·       Go to the Community Learning Lab room 131 and explain the problem.

·       Contact the Student Help Desk by phone (760) 795-6655 or 1-888-201.8480 extension 6655 Monday – Thursday 8 a.m. to 7:30 p.m., Friday 8 a.m. – 4:30 p.m., by email, or by online chat (see Help Desk page for live chat link).

Watch these shorts video that shows you how to log in and find your class.

Update your Contact Information:

I will send you email messages through Blackboard. To make sure that you receive class information by email, please login to SURF, online at to make sure that your contact information (address, phone number, and email address) is correct so that you receive notifications from me. Watch this short video that shows you how.



If you need special accommodations because of learning or physical disabilities, please tell me, a counselor at the Community Learning Center, or a representative of MiraCosta’s Disabled Students Services and Programs (DSPS), located on the Oceanside campus (see for information).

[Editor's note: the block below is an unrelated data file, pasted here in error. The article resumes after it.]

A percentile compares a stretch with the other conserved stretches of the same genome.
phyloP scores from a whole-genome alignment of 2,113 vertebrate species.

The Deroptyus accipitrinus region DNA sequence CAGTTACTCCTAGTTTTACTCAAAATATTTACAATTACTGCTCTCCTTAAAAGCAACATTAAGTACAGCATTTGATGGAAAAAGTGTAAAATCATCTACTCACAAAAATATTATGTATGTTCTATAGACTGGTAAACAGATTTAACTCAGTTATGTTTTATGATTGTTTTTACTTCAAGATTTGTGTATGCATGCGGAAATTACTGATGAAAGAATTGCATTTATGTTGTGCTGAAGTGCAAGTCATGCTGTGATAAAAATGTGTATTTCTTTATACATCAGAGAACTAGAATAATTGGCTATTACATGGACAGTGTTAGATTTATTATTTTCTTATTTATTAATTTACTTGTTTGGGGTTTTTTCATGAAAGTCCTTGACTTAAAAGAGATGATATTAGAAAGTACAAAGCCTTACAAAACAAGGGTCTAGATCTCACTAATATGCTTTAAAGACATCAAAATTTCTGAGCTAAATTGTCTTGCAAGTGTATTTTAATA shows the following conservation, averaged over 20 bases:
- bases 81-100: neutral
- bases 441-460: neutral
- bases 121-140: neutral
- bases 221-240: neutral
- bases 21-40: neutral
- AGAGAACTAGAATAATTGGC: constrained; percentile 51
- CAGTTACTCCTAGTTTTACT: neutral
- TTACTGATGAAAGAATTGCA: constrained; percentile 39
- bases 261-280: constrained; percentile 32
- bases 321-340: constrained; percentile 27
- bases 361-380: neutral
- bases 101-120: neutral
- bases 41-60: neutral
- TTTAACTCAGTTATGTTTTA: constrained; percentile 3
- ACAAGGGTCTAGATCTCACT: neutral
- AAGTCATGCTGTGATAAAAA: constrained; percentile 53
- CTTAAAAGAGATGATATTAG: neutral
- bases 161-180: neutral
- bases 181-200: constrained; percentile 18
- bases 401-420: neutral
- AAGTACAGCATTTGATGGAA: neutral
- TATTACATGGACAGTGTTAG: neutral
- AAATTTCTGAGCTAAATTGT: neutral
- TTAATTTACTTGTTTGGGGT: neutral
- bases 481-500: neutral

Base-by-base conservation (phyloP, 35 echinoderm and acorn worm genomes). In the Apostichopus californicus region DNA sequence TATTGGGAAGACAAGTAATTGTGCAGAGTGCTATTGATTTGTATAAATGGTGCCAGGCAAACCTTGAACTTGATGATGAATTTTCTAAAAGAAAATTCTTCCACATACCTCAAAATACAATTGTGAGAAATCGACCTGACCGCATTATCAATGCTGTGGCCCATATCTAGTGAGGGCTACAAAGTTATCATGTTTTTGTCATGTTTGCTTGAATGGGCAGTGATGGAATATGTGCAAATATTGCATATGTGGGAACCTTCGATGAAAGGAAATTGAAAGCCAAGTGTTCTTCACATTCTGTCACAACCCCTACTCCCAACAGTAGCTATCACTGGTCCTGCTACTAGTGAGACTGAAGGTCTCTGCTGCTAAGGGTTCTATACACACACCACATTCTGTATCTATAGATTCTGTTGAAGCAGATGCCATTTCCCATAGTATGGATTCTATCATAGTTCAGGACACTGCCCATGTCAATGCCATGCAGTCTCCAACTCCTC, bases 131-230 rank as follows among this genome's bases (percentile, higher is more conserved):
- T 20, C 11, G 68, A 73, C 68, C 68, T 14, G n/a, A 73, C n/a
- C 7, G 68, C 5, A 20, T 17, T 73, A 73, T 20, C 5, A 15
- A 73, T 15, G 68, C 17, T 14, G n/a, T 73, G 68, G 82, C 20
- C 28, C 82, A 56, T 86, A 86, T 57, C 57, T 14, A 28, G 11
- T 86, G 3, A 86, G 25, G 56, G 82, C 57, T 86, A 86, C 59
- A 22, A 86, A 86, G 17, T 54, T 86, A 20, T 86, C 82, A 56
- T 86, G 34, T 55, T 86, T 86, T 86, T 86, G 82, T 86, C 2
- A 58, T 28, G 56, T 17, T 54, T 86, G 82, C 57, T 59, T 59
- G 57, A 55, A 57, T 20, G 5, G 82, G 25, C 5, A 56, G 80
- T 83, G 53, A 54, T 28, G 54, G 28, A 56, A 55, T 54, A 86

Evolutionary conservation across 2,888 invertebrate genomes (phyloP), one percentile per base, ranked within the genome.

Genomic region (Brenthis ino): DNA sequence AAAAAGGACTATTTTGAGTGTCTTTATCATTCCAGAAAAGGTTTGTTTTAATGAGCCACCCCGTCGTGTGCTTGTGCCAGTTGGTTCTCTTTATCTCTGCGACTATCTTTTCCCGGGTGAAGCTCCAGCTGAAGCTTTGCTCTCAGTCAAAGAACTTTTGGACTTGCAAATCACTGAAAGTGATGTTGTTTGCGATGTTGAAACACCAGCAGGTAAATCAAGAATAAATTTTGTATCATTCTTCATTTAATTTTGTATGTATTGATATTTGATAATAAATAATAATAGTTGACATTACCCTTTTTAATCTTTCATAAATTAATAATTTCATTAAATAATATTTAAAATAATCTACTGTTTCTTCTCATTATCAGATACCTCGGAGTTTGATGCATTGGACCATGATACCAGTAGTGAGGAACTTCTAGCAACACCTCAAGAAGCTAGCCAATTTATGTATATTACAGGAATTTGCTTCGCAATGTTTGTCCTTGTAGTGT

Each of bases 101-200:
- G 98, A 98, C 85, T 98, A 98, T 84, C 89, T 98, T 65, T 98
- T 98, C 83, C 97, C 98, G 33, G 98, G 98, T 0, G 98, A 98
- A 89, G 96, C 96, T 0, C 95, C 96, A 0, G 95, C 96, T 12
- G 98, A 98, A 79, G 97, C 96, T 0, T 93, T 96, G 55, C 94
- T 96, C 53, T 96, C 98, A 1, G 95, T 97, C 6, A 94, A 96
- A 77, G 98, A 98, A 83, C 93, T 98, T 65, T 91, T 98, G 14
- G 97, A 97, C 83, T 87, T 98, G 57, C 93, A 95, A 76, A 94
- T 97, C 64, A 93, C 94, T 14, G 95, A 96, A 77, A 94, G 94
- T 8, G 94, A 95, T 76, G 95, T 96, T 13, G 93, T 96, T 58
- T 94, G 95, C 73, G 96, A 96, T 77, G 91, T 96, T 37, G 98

You may be wondering…

Is a hybrid ESL class right for me?

Do you know how to navigate the Internet? For example, can you click links and scroll?

Do you have three hours per week available to spend doing classwork online? 

If you answered yes to both questions, this class is perfect for you. If not, we have other classes that are not hybrid and maybe better suited to your needs and interests.

Is there any special equipment I need?

You only need internet access and speakers. 

If you do not have a computer or device with internet, you can complete your online classwork

·       in the Community Learning Lab, room 130, any time that the lab is open (Monday – Friday morning, noon, and evening hours and Saturday mornings)

·       in the libraries at the Oceanside or San Elijo campuses, if these locations are more convenient for you (see hours)

·       at the Oceanside Public libraries (see for branch locations and open hours) or the Carlsbad Public Library (

For some assignments, you will need to record your voice. If you do not have a microphone, you may check one out. Ask me for more information. You can also call in these assignments by phone.  More information will be provided when these tasks are assigned.